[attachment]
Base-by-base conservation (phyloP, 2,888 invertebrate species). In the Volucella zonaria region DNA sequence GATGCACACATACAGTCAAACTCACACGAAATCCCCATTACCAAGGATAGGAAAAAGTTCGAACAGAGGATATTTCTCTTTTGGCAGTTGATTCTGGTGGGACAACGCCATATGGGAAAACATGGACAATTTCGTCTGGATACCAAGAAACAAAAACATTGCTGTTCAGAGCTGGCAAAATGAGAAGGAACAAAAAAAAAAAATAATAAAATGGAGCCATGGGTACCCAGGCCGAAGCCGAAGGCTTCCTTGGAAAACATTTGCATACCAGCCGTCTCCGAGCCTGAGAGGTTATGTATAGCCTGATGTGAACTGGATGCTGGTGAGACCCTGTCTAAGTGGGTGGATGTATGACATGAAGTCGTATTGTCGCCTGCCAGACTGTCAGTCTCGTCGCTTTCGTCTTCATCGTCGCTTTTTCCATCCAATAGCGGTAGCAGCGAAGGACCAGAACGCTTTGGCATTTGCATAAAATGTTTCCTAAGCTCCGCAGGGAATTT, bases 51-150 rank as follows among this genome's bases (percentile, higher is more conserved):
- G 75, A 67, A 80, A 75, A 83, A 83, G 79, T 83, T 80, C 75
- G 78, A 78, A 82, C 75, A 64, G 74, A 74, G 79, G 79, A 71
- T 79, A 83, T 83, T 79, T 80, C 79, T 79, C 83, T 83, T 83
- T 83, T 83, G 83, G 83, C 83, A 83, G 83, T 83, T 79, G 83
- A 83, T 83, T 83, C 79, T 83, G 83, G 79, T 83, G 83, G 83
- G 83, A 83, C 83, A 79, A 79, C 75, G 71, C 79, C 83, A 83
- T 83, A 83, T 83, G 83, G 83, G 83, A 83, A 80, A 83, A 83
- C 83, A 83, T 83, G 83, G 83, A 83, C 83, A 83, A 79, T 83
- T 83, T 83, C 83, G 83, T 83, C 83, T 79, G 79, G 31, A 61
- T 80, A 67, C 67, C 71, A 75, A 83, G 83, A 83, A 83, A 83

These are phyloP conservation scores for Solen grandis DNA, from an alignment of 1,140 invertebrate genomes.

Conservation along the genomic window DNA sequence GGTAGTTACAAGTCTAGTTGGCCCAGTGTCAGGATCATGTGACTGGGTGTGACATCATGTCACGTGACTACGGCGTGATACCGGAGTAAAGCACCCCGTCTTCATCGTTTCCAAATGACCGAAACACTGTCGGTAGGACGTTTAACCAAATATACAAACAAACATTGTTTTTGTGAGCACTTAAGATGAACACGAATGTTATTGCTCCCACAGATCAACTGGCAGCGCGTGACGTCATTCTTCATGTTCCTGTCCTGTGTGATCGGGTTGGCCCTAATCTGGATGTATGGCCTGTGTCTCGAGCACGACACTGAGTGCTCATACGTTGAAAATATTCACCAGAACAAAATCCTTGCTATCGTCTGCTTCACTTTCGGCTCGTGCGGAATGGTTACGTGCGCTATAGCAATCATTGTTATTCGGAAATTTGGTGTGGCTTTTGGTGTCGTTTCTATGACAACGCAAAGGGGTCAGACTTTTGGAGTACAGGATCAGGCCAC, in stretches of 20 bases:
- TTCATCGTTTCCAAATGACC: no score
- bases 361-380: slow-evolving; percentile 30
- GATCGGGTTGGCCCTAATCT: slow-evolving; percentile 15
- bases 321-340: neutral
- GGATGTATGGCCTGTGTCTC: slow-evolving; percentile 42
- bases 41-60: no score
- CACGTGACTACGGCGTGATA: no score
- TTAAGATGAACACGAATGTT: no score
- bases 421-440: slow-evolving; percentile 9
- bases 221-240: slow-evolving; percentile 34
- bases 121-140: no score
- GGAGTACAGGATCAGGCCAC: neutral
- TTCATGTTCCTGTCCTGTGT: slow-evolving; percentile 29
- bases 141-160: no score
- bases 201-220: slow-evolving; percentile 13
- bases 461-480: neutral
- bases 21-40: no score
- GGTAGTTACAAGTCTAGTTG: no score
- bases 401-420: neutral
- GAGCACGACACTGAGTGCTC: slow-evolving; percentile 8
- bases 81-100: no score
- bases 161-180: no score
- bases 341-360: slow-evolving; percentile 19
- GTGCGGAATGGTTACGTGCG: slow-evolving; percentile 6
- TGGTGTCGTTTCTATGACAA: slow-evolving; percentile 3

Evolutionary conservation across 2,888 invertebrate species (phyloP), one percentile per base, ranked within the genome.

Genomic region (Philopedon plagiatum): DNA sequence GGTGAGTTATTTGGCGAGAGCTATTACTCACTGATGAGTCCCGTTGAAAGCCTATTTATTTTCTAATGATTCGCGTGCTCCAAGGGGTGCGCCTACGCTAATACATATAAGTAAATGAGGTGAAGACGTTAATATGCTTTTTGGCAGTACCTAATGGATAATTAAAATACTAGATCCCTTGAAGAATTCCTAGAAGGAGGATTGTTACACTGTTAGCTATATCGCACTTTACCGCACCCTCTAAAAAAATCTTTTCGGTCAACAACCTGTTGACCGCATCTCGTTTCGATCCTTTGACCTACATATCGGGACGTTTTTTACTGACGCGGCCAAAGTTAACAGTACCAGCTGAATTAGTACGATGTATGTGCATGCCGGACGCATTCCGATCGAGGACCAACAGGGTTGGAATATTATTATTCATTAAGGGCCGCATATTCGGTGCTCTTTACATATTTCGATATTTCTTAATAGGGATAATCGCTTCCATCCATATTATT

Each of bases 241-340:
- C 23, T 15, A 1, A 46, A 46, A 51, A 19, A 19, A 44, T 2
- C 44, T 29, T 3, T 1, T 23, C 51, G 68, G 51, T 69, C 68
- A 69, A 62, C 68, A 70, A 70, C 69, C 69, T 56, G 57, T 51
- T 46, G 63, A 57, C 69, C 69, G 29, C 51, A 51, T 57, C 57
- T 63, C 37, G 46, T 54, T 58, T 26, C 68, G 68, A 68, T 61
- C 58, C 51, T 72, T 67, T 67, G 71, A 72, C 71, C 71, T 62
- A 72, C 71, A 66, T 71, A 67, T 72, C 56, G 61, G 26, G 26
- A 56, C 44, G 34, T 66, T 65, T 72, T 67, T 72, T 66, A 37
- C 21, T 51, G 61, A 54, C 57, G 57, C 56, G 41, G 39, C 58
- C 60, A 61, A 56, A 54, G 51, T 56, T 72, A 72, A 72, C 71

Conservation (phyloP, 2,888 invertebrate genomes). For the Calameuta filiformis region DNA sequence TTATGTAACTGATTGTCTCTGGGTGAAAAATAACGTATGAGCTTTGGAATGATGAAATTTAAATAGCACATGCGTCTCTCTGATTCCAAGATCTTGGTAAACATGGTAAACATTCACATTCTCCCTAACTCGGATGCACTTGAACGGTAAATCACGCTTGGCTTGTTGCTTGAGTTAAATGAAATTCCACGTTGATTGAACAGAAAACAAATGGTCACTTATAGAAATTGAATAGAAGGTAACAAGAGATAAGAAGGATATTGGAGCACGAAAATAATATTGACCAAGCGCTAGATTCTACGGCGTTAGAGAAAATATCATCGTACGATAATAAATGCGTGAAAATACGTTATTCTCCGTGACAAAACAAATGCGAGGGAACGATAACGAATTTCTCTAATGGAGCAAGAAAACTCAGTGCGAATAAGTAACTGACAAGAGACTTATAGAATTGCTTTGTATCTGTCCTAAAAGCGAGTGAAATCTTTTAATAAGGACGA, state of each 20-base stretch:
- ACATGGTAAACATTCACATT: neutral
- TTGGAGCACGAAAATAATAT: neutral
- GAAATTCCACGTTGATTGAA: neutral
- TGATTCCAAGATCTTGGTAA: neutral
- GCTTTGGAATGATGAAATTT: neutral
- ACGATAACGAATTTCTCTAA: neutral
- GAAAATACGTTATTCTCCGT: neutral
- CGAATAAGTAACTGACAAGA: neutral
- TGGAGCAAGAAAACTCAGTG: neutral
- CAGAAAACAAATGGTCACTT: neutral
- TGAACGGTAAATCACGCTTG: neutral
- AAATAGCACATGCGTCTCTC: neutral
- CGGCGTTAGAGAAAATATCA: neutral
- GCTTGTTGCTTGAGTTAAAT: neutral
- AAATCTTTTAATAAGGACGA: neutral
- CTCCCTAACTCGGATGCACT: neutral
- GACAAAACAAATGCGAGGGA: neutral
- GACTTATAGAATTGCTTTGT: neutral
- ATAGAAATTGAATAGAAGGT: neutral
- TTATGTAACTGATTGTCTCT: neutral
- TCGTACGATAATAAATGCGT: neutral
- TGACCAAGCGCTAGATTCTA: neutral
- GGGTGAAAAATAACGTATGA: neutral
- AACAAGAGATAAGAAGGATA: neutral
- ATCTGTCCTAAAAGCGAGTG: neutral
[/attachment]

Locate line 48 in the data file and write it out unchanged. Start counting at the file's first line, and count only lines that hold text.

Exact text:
- A 72, C 71, A 66, T 71, A 67, T 72, C 56, G 61, G 26, G 26